The Sustainable Prisons Project

Written by
Published on June 30th, 2009  |  Discuss This Article  

sustainable-prison-StaffordCreek17

You usually learn about sustainable living in glossy design magazines or hip blogs (ahem, Cool Green Science!), but prison seems an unlikely source to find eco-inspiration.

Until now. 

The offenders at the Stafford Creek Corrections Center in Washington are going green through a partnership with The Evergreen State College and The Nature Conservancy. The project is saving money and resources and helping enrich lives.

Dr. Nalini Nadkarni, a faculty member at Evergreen and a Washington trustee for The Nature Conservancy, started the Sustainable Prisons Project in an attempt to cultivate tree mosses to supply the floral industry. Growing mosses with the help of offenders reduced the amount of natural mosses harvested from the Olympic rainforest.

Now the program works in two Washington prisons, where offenders learn how to raise endangered Oregon spotted frogs, reclaim wastewater, recycle on a massive scale, nurture honeybees and propagate rare and threatened prairie wildflowers.

The Nature Conservancy works with Stafford Creek to grow threatened prairie perennials—Conservancy staff supply the seeds and teach interested offenders how to plant them. The manpower is helping the Conservancy sow 200,000 seeds, doubling our capacity! After the plants grow, we’ll plant them as part of our efforts to restore Washington’s native prairies.

The partnership helps our prairies, but perhaps even more rewarding, it helps offenders develop important skills to use when they re-enter society. And if a prison can go green, save money and enrich lives, what’s stopping the rest of us?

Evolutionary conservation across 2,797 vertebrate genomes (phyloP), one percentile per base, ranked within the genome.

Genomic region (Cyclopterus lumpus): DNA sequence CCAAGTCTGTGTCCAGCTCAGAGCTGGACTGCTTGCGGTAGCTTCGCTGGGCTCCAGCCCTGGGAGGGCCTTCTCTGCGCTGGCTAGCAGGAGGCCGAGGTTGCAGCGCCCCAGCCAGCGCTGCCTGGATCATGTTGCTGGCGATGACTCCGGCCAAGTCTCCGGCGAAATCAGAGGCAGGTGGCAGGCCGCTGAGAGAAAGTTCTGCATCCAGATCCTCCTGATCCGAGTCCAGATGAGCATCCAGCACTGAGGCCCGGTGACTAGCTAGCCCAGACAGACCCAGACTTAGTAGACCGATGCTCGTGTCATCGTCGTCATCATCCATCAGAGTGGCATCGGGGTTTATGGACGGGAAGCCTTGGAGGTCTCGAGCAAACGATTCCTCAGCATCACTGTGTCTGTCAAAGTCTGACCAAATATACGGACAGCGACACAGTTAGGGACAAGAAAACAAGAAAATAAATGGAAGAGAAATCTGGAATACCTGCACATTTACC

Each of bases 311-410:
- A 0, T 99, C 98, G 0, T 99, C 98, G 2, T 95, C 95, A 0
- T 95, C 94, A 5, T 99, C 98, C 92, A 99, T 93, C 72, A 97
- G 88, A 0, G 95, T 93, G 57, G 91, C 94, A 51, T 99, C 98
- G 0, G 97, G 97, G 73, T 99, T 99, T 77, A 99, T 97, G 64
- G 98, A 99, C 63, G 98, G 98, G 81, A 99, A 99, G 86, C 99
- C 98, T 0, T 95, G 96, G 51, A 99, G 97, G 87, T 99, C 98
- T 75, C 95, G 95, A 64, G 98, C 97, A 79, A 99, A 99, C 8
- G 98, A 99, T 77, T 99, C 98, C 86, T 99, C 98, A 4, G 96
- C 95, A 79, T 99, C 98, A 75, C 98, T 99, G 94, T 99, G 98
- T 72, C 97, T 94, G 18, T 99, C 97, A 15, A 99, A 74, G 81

Jocelyn Ellis is a marketing specialist with The Nature Conservancy in Washington.

(Photo: Offenders at Stafford Creek plant native prairie seeds. Source: Daeg Byrne/TNC.)

Tags: , , , , , ,




5 Responses to “The Sustainable Prisons Project”

  1. April Lorier says:

    I find this so encouraging! I have worked with Prison Fellowship for years, basically teaching prisoners useful skills so they can become productive citizens. I’m a horticulturist who has used moss for more than 30 years, and knowing where it may have come from gives me great joy! For a prisoner to reconnect with God’s nature is wonderful, in itself, but to be able to “get their hands dirty” in it, is so gratifying. Great reporting, Joycelyn! :-D

  2. mike says:

    the prisons USED to be “sustainable” before before polititians and other government employees got there palms greased by other businesses (Correctional Industries) . Prisons used to grow there own vegatables, raise there own cattle, butcher and serve them. prisons used to produce there own milk too. greedy people getting back door deals cost the state more money with PREPARED FOODS instead of making it them selves.

  3. Uncle B says:

    put’em on vegetarian diets, all of them! then make then grow their own! If they need meat, make them do aquaponics for fish! When they get out they’ll at least know how to feed themselves in a society where jobs are sold out by the Uber-rich to the Asians daily!

  4. old says:

    PARCHMAN in MS. and ANGOLA in LA. have always been this way nothing new in the southern states, y’all just copying the southern way and claiming it’s your idea, figures. A lot of the counties have farms too. I agree with MIKE above, it’s a money thing.

  5. [...] And if a prison can go green, save money and enrich lives, what’s stopping the rest of us? (source) Check out more about the Sustainable Prisons Project Here- [...]

Leave a Reply

Subscribe Now

Get our monthly e-newsletter filled with eco-tips and info on the places you care about most.

Recent Popular Posts